Grasp of Concept: What are yours?

One thing I’m certain all physics teachers develop over time is new and varied ways of talking about physics concepts–especially ways that are more informal than textbook definitions. These informal ways are less focused on giving a precise definition and are more focused on trying to offering insight into a concept through metaphor, image, story that provide a grasp of concept.

Here is an example of an informal way of talking about net force

When multiple forces act on an object simultaneously, it’s useful to think of their combined efforts as being equivalent to a single hypothetical force–one with just the right direction and just the right magnitude to cause an identical acceleration. We call this Net Force.

Net force is NOT an additional force that acts on the object, but a measure of what a “team” of forces accomplishes together when acting on the object. Experiments suggest that when individual forces act together on a single object, the net force is equal to the vector sum of the individual forces.

This property of forces appears to be universally true, and scientists refer to this as the principle of superposition.

What are concepts for which you think you have developed powerful ways of talking about them? What are the concepts? What are they ways of talking about them?

Note: I am not under any illusion that me saying these things is of utter importance for learning, for I know it is students that must do this type of construction for themselves. That said, having such varied ways is critical to being able to help students do that construction.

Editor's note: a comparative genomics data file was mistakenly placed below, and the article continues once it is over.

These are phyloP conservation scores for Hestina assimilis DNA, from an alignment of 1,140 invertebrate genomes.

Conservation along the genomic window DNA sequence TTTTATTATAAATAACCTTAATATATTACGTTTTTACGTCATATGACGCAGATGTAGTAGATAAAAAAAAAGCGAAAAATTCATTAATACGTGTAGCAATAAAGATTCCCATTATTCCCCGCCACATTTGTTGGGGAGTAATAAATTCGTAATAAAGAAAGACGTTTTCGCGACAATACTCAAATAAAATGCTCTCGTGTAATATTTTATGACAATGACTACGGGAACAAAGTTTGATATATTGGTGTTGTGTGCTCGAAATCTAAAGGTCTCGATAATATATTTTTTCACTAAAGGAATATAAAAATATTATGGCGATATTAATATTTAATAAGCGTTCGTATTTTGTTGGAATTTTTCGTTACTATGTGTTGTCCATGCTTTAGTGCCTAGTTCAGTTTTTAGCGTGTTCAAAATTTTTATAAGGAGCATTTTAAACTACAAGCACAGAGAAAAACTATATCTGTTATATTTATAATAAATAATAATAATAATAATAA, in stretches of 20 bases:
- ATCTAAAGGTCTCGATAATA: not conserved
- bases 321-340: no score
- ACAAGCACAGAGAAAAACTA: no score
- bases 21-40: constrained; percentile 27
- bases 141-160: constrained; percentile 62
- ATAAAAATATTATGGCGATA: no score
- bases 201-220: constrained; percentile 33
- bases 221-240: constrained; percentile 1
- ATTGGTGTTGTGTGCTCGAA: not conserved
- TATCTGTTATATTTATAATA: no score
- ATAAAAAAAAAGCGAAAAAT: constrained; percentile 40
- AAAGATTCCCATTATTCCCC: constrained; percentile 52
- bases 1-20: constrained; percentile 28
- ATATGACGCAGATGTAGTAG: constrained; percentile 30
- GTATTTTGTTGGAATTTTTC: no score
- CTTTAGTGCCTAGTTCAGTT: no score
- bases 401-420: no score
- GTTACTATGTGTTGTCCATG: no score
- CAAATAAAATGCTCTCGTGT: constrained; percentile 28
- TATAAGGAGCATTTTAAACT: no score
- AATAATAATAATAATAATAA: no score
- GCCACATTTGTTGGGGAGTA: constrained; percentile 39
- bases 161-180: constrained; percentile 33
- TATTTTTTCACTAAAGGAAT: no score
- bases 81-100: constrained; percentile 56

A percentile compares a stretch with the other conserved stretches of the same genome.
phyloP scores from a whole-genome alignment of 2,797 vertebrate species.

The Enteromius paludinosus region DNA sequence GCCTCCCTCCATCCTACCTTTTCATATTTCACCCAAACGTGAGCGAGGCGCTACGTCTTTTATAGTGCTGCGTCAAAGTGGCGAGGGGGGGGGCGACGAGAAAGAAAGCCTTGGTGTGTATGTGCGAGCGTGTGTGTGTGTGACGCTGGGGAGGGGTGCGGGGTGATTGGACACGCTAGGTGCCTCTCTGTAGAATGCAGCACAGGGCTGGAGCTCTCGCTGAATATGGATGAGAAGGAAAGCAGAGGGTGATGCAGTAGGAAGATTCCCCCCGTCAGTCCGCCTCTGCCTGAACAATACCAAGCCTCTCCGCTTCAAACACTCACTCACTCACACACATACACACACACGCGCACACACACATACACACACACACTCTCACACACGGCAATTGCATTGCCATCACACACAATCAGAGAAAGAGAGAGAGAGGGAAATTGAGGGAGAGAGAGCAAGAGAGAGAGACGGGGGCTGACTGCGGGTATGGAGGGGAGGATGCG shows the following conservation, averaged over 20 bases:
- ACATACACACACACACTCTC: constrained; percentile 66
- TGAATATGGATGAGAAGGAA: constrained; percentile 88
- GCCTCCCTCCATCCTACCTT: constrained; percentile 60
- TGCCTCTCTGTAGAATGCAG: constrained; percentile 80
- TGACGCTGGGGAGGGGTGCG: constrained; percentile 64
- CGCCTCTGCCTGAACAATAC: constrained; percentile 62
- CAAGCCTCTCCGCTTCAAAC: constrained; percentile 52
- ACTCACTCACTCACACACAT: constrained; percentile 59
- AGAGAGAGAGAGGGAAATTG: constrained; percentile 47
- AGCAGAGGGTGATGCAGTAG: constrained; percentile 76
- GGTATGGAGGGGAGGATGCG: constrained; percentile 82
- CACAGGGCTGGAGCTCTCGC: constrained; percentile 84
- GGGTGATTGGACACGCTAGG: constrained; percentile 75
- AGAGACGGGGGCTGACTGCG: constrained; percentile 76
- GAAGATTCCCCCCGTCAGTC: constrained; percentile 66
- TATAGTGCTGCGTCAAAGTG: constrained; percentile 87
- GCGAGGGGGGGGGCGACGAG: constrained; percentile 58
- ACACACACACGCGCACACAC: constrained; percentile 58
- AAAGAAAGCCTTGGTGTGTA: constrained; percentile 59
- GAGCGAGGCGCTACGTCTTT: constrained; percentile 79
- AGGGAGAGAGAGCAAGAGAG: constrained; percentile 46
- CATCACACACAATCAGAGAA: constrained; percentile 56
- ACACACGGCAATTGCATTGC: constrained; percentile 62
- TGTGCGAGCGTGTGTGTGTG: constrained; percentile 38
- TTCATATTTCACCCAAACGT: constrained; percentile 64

2 thoughts on “Grasp of Concept: What are yours?

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  1. My never before shared electrostatics McSparkle; Pretty far out there and even less formal but I theatrically paraphrase Winnie the Pooh story when he gets stuck in rabbits hole (like proton is stuck in nucleus). Came to me in shower years ago. Pooh is + and starts w P. Bet you can guess how to weave Eeyore, this sad nomad, into the works!
    Got some props and made a 100 acre wood scene for fun.

  2. Nowdays, I try to use a lot of different resources to provide a grasp of the concept. One of them is to ask what questions would you formulate in order to know something about a physics idea, for example, about force. I ask my students to write and discuss those questions.
    One thing that I would like to do is ask the students to take some photos that they think represents the concept.

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